Fantasia 2021, Part VI: Ultrasound

Fantasia 2021, Part VI: Ultrasound

I started the second day of Fantasia with another feature and short film bundled together. The 14-minute short was the Catalan-language “Solution For Sadness” (“Solució per a la tristesa”), a collaboration between the husband-and wife-team of co-directors Marc Martínez Jordán (also the writer) and Tuixén Benet (also the star). Benet plays a woman who lives alone and battles intense depression; one day a box arrives that promises a cure in the form of a gorilla mask. But is it really a solution, or is it a cruel trick? The short has a lot to say about masks and what people are prepared to see, and the narration makes the storytelling work — it moves quickly, and there’s a dry yet heartfelt tone that’s quite affecting. The conclusion’s surprisingly empathic, and I found an ending that might have felt simple instead stuck with me after the film ended.

The feature was Ultrasound. It was directed by Rob Schroeder, with a script by Conor Stechschulte adapting his own four-volume indie comic Generous Bosom (the fourth volume arrives later this year). It is the sort of movie which gains when a viewer doesn’t know much about the plot going in, and the story’s difficult to briefly summarise anyway. But I think I can say a few things about the film nevertheless.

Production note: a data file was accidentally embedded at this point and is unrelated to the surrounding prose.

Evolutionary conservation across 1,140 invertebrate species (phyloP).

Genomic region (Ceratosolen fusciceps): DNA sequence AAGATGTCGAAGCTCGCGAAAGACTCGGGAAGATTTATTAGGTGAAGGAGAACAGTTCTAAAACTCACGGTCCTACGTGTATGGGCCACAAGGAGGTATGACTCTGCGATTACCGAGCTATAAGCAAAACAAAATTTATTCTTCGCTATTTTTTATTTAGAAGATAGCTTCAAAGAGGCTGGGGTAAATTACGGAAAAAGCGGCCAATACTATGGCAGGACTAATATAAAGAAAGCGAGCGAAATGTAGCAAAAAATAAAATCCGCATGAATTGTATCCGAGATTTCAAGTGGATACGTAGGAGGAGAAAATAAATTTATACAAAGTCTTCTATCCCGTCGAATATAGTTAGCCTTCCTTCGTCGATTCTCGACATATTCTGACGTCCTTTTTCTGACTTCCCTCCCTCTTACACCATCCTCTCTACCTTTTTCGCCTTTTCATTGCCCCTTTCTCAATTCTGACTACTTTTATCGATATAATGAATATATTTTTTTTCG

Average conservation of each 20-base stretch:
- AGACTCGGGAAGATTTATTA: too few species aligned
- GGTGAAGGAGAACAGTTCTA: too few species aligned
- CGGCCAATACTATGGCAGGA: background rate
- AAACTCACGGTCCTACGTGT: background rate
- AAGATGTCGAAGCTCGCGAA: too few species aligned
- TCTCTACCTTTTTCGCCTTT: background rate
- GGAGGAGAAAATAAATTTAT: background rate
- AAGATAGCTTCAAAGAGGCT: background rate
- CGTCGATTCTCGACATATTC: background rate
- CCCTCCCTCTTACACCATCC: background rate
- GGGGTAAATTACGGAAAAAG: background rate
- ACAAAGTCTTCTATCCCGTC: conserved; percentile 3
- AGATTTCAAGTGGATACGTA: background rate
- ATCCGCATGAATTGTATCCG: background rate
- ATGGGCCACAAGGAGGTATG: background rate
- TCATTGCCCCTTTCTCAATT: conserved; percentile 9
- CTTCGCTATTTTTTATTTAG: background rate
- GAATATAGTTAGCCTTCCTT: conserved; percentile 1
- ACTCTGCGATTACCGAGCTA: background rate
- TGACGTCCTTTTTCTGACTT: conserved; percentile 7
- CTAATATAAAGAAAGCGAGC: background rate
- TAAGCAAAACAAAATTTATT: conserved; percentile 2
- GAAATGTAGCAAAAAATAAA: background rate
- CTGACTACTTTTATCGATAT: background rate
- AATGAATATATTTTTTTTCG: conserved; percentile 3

It begins, or seems to, with a driver (Vincent Kartheiser) having car trouble on a rainy night and taking shelter at a nearby house where the owners make him a surprising proposition. From there the story takes several twists, introduces characters in unexpected ways, and sets up various sub-plots (not all of which resolve harmoniously). Reality is repeatedly called into question. Different factions are at work, and the real main character of the story is introduced surprisingly late in the game. You have to pay attention to the hairpin turns of the story, but if you do, it eventually becomes quite comprehensible and even elegant in its structure. Still, I found some problems with credibility.

While there is a welcome theme of distrust in authority, and an effective atmosphere of paranoia and confusion, as I understand it the plot hinges on a politician who believes privately the same thing that he says publicly. Obviously this is possible, but at this point in time it feels like an unnecessary assumption if not actively unlikely. That is, the movie’s not paranoid enough about the motives of those in power: it assumes a level of integrity which is actively surprising.

The central device of the film also pushes credibility, but at least some attempt is made to explain why extreme effects are produced by the given cause of the movie. There is a marginally science-fictional edge to the way a poorly-understood natural phenomenon is used, and it works well with the deliberate confusion of the story and the overall tone. I think it’s fair to say this is a film about the nature of reality and altered mental states; so one theme is the question of who controls reality, and to what ends. Given that, the basic logic of the story works.

Ultrasound doesn’t try to build a visually elaborate fantasy landscape. At every point the film at least appears to be taking place in this world. But its detailed soundscapes and shadowy cinematography build distinctive atmospheres that suggest the different realities at play. The movie’s also clever about disorienting the viewer by shifting perspectives in the middle of a scene, producing effects that are notably weird at first viewing but which in retrospect provide hints as to what’s really going on.